By immigrating to the United States at the age of ten, I was exposed to a culture entirely different from my former one. Instead of coming directly to my city of residence, my family and I first went to New York where my father obtained his master’s degree at SUNY Stony Brook. The early experience at the college campus opened my eyes to the diversity of America.
During my first year in America, I struggled to comprehend what was occurring in my bilingual/ESL classes in my elementary school. Even math proved arduous for me though I was sure it would be my one golden subject. Despite that one year of constant combat with English, I was determined to get into regular classes the following year and detach myself from fellow Korean students whom I deemed would only hinder my immersion into the American culture.
As expected, the subsequent year at my main school was characterized by my obliviousness to class instructions and simple inquiries from fellow classmates. Initially, I was content to receive a C average in sixth grade and made a scapegoat of my immigrant status. However, junior high came swiftly and my perception of what is academic excellence became completely overhauled as I began to acknowledge the importance of my grades then in determining my placement in high school courses, and eventually the ones in college.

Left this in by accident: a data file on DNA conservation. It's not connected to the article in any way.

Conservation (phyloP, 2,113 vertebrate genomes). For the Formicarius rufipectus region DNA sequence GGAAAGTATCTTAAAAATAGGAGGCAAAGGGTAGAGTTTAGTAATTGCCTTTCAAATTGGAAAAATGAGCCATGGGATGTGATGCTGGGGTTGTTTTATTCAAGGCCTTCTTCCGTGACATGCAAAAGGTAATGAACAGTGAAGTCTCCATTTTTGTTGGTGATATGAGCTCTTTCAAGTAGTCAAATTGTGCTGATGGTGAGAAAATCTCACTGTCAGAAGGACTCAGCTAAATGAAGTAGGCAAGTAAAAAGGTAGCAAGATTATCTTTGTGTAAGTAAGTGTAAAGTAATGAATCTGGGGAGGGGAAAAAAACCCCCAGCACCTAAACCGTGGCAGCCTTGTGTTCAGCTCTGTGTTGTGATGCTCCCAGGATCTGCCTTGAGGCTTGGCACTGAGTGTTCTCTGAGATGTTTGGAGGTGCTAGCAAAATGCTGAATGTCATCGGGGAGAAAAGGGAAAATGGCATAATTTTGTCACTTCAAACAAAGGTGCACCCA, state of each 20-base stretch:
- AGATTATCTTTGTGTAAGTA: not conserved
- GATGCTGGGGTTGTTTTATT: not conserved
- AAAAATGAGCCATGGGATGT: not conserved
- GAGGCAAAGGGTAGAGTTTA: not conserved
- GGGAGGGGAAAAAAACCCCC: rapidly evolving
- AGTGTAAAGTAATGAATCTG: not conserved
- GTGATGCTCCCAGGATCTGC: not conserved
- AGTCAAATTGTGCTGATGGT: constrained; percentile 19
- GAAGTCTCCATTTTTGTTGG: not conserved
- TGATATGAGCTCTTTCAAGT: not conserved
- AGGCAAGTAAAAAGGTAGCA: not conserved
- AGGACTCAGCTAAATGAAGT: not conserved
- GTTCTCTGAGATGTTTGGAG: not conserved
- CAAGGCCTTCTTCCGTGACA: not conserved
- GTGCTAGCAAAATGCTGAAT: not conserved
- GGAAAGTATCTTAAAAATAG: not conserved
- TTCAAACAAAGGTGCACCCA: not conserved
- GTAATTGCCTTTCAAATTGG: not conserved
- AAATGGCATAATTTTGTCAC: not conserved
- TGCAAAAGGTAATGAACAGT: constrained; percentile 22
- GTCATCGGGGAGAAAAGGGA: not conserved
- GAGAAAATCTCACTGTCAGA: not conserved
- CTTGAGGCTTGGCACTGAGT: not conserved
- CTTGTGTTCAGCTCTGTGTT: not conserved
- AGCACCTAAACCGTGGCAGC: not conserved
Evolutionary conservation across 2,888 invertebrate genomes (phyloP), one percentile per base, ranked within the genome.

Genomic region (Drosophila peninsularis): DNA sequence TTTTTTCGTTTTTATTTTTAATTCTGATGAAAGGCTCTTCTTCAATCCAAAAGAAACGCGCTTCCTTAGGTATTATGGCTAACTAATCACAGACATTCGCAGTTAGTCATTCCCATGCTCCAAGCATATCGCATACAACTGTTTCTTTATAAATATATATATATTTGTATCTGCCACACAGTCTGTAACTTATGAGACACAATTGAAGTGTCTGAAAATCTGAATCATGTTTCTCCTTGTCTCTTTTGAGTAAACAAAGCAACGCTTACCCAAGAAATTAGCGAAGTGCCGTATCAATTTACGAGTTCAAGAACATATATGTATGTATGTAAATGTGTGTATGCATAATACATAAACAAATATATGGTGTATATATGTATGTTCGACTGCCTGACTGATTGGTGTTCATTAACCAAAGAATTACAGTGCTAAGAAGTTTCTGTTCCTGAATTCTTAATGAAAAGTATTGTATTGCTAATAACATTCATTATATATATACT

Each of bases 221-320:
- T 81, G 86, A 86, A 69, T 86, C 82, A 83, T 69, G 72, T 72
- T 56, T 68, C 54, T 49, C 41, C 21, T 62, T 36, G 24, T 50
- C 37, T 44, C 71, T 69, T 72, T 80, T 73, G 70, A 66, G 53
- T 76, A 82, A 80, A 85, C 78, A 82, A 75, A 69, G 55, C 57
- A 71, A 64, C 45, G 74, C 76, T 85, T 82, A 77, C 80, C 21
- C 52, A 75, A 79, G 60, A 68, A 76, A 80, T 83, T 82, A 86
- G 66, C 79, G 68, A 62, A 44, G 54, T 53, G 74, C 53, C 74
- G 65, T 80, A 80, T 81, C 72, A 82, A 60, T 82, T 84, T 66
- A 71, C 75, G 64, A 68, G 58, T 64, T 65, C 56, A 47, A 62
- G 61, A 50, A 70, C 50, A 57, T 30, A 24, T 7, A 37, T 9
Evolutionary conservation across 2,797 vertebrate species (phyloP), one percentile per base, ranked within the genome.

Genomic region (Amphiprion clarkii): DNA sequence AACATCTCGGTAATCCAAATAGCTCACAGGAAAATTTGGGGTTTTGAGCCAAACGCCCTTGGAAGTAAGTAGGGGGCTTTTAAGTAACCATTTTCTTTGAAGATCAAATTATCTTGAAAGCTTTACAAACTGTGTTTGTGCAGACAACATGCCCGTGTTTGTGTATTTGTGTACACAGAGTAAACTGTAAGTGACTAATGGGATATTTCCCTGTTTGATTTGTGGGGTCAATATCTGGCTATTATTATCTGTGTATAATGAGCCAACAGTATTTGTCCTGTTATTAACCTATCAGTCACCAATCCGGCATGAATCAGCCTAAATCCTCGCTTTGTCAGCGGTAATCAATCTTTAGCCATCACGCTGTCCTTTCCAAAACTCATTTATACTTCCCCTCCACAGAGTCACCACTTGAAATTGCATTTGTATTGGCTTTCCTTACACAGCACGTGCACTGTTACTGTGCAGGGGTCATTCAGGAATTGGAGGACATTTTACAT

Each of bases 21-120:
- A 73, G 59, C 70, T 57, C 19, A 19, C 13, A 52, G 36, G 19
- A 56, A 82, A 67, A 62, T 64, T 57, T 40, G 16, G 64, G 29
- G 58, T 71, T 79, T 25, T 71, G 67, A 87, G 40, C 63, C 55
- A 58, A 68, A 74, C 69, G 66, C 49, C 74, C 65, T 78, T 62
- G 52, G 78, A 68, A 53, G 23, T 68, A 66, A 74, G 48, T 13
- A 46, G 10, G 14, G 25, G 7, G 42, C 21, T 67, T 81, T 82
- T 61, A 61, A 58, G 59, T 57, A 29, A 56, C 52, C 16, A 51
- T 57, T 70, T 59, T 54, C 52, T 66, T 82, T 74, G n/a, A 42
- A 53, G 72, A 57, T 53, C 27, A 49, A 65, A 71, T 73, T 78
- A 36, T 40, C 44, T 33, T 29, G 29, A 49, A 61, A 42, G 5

Despite the early confrontations in the remedial class I initially took as a 5th grader, I currently am enrolled in AP Literature & Composition, content with my progress up to this point and eagerly awaiting the examination in May. Nearing the end of my four-year high school career, I am in search of exponential educational possibilities that were the catalyst for my immigration.
I believe that without such hardship adapting to the new learning environment, I could not have progressed as a person, remaining the same lazy teenager I have fought so hard not to be.